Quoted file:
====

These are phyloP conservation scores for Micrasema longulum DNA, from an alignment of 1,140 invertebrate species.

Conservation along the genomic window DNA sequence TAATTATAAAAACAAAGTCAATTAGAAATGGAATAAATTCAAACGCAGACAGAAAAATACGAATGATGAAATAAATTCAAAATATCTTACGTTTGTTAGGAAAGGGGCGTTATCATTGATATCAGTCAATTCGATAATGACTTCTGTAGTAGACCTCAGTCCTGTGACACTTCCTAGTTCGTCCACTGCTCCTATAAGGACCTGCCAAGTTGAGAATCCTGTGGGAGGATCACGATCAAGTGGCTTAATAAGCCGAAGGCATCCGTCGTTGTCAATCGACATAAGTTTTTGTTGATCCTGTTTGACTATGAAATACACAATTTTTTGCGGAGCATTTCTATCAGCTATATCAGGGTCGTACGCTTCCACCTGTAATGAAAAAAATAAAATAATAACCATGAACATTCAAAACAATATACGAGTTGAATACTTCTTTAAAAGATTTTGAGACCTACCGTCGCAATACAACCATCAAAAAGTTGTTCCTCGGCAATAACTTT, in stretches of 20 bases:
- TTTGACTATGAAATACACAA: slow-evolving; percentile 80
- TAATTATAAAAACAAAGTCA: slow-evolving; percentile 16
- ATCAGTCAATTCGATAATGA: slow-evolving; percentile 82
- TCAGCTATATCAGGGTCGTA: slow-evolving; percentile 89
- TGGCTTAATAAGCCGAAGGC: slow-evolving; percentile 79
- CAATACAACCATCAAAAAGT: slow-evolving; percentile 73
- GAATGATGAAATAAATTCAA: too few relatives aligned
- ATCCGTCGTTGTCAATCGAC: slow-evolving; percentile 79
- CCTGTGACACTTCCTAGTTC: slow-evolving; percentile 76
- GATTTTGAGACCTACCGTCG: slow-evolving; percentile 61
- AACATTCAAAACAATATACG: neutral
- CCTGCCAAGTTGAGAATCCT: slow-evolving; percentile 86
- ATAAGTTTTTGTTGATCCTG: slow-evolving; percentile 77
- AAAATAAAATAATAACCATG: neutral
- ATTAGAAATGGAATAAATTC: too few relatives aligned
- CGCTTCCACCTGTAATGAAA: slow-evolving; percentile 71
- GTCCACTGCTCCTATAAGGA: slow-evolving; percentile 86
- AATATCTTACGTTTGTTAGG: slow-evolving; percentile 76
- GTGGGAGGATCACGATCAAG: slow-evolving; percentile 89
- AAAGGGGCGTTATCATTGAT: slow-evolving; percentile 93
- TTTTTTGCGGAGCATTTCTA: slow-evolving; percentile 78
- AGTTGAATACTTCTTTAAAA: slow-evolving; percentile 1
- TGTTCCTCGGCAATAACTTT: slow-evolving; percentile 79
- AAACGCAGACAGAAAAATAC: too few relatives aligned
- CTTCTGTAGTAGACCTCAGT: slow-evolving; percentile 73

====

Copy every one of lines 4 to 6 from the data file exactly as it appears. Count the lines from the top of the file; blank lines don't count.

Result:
- TAATTATAAAAACAAAGTCA: slow-evolving; percentile 16
- ATCAGTCAATTCGATAATGA: slow-evolving; percentile 82
- TCAGCTATATCAGGGTCGTA: slow-evolving; percentile 89